The Best and Least Expensive Kids Birthday Party Idea

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in Frugality,holiday

When I was a kid, a birthday party was having friends over to your house, with cake and ice cream, balloons, hats, presents and—if you were big time—a piñata. Sometimes a sleepover followed, sometimes not. Birthday parties were simple and pretty standard so there wasn’t much concern with being behind the social curve.

But as a parent with kids of my own, I quickly discovered that a few things had changed over the years. Gone were the simple affairs that kept us so content when I was young. Now it’s paint ball, amusement parks, laser tag, race cars, live entertainment—if you can dream it, somebody’s doing it for their child’s birthday.

Kids’ birthday parties aren’t standard anymore, they’re cool. And they have to be; apparently one of the factors a child is measured by today by his or her peers is the quality of their last birthday bash. Birthday’s aren’t just cool either, they’re also something else—they’re competitive!

Let me say from the outset that this isn’t a condition I agree with or am in any way trying to promote. It is however a natural extension of an over-indulgent culture in which the same people who borrow money to pay for houses, cars and vacations they can barely afford will also borrow a little extra to throw an outsized birthday extravaganza for junior’s big day.

How do you give your kids a cool party without breaking the bank?

My wife and I investigated and tried some of the popular birthday venues for our kid’s parties, tending to stay on the lower end of the price scale. It wasn’t too hard to do so when the kids were really young, say up to age nine or ten. But as they got older the level of competition only seemed to increase. Middle school was the worst—imagine that!

I don’t have a problem having a low key party for my kids, but my kids have to go to school on Monday and face the judgment of their classmates, so we tried to keep that in mind as we looked for alternatives. And we found one that satisfied the “cool factor” for our kids without demolishing our budget.

For our kids, my wife and I chose to have sleepover parties at a hotel. We’ve done it on four occasions, two of which were combination parties for both kids at the same time, which saves even more money. It was a world above a sleepover at home, but both simpler and a whole lot less expensive than the popular birthday venues.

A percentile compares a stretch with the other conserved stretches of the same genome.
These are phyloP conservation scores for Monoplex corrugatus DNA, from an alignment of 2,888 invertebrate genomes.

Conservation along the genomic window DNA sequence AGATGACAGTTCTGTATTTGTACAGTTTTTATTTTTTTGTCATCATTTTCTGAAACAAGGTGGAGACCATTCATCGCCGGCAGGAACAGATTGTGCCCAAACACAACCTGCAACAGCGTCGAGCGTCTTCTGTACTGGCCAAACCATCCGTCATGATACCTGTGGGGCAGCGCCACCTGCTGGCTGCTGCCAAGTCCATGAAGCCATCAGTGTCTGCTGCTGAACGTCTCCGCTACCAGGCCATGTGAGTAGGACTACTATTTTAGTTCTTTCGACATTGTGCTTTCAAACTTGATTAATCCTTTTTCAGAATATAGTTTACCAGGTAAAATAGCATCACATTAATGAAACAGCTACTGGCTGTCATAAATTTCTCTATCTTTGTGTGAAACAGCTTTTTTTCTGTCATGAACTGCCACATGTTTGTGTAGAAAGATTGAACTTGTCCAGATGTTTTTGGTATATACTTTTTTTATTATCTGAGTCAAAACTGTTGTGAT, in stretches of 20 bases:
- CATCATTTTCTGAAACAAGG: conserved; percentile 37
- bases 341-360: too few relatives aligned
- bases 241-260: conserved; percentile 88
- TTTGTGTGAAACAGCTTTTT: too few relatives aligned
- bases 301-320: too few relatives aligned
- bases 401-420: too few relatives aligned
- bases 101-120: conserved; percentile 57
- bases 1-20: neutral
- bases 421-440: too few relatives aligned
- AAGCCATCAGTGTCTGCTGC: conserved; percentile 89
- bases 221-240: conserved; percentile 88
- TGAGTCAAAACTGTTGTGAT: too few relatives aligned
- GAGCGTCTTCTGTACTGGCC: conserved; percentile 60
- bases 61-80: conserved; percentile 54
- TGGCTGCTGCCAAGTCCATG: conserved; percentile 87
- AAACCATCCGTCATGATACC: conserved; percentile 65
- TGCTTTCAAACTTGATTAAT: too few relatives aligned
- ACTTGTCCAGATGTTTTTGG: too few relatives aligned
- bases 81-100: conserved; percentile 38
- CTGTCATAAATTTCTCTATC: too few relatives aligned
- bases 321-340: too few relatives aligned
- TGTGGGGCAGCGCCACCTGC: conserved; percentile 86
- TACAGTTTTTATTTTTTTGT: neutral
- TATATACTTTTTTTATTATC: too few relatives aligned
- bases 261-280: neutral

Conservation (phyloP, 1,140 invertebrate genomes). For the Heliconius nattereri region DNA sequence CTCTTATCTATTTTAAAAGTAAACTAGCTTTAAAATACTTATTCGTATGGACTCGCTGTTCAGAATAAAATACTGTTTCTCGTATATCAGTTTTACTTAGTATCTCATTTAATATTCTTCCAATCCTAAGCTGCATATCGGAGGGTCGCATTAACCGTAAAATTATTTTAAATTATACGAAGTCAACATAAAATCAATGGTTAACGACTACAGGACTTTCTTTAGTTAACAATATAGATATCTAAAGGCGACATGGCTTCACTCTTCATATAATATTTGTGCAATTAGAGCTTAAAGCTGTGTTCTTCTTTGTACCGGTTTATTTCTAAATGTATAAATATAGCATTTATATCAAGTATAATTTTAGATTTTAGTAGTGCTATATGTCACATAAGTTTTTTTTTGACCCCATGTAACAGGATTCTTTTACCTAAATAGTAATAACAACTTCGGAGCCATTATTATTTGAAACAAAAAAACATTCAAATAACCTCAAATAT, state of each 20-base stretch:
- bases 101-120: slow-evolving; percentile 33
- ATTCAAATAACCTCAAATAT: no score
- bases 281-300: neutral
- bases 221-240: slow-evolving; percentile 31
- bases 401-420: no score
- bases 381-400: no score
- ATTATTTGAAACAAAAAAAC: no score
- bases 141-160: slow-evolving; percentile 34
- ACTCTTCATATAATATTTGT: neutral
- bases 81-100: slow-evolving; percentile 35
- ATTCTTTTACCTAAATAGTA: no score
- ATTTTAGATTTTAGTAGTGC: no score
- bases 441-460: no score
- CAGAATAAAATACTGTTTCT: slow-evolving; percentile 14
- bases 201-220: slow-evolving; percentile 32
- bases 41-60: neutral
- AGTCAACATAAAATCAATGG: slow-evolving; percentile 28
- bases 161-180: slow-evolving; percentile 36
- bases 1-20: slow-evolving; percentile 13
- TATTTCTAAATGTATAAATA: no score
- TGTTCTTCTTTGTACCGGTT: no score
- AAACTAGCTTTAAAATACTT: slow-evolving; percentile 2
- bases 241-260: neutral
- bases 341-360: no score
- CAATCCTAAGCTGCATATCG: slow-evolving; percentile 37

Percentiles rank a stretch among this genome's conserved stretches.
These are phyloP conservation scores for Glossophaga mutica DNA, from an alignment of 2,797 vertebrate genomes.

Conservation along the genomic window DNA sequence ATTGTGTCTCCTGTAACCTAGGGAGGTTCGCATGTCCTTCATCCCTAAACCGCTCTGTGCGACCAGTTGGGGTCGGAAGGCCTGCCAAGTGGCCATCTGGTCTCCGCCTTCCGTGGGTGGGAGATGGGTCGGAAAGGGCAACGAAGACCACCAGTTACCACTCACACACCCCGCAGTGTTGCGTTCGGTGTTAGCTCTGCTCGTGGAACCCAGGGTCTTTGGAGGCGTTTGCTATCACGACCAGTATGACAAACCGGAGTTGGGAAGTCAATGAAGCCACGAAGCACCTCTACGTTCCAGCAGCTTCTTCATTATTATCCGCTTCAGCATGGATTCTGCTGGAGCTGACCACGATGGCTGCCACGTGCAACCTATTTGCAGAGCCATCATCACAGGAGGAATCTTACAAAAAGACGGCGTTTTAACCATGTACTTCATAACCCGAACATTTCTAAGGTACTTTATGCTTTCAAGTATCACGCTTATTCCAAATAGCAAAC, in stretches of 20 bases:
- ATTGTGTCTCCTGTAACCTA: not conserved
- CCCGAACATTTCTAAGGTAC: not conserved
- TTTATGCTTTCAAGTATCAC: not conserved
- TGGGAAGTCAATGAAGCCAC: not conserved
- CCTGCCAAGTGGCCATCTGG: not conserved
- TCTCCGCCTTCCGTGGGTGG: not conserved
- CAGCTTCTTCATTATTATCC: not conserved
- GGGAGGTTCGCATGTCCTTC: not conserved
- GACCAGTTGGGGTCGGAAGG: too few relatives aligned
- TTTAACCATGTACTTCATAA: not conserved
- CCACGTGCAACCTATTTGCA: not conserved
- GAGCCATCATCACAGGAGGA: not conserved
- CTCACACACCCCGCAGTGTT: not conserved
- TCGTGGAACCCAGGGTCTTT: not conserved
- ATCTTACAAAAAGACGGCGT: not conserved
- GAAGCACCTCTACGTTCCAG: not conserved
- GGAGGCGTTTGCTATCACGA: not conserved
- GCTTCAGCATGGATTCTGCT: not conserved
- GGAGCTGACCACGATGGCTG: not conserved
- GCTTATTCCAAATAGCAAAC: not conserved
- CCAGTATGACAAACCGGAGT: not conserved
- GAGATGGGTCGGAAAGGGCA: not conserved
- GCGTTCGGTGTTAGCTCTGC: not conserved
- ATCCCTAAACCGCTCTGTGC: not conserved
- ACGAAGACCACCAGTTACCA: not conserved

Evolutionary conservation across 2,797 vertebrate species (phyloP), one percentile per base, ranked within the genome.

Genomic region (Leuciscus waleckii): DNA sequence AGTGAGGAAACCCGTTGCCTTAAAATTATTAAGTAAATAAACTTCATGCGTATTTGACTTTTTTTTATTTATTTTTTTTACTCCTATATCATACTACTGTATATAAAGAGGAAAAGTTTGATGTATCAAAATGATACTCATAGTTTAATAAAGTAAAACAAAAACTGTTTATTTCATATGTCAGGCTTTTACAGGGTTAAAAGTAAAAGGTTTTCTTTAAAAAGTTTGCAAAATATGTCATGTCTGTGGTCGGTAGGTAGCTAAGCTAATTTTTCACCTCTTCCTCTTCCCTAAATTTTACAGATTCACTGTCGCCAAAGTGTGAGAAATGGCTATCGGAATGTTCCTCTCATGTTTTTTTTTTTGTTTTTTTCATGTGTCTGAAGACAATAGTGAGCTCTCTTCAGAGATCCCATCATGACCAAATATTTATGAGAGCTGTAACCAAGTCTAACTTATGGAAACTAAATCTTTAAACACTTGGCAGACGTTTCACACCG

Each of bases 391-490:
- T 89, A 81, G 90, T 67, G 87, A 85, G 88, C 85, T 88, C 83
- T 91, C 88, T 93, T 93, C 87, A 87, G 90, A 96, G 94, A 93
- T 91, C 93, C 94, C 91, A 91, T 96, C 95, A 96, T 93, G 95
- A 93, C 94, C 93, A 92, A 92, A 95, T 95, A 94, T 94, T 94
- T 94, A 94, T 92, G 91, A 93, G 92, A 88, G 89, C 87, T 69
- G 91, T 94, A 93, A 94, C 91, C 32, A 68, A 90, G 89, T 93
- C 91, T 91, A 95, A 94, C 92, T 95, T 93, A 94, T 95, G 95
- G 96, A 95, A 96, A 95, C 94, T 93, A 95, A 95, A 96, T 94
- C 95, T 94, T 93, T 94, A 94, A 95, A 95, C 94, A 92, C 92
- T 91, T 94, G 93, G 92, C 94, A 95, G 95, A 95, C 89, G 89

I don’t know what your budget for your kids’ birthdays might be, but this is definitely a consideration if you want to do something that the kids (and their friends) will enjoy and remember without spending a bunch of money.

A cost but one with real benefits

In our corner of Suburbia, the local Embassy Suites charges $109 (plus tax) per night for a two room suite with two double beds plus a double fold out sleeper in the front room. The room will accommodate up to six people.

The only other costs for the parties were pizza, soda, cake and of course, a gift for our kids, all of which we would have paid if we had the party somewhere else, or even at home.

But here are the benefits we got in exchange for $109 (plus tax):

  • We didn’t have to clean our house before the party the way you would for a home party or sleepover
  • We didn’t have to clean our house again after the party the way you would for a home party or sleepover
  • No decorating was necessary (though my wife would decorate the hotel room(s) anyway)
  • We didn’t have to worry about sleeping arrangements or kids bedding, like sleeping bags or pillows
  • We didn’t have to pay the $200-$300 (or more) that many of the specialized birthday venues charge for a two hour party—and we had all night
  • We didn’t have to worry about paying for souvenirs or other extras or add-ons—there weren’t any
  • The hotel pool kept the kids busy as the main attraction—we never had to plan activities (though my wife added some anyhow)
  • We had a choice of either the room(s) or the main dining room for pizza and cake
  • The relatively long walks to and from the room(s) and the hotel pool and dining room provided something all kids need: running room
  • A hot and cold breakfast buffet was available for up to six people per room the next morning and it was included in the price
  • Because hotels impose limits on the number of people who can stay in a room, we had a natural ceiling on the guest list; inviting the whole class—thankfully—went right out the window
  • All the kids had a good time and thought it was a COOL party—which is very important to the birthday girl or boy!

If you’re at all concerned about the six person limit, there’s no need. The limit applies to the number of people staying at the hotel overnight, not the number visiting. When we did individual parties, my wife or me, our son or daughter and four of their friends stayed over. For the two times we did combination parties, we rented two rooms. My wife and I would both be at the hotel for the night with our two kids and four friends each for the sleepover. However, for each party, they invited kids who only came for the party and not the sleepover.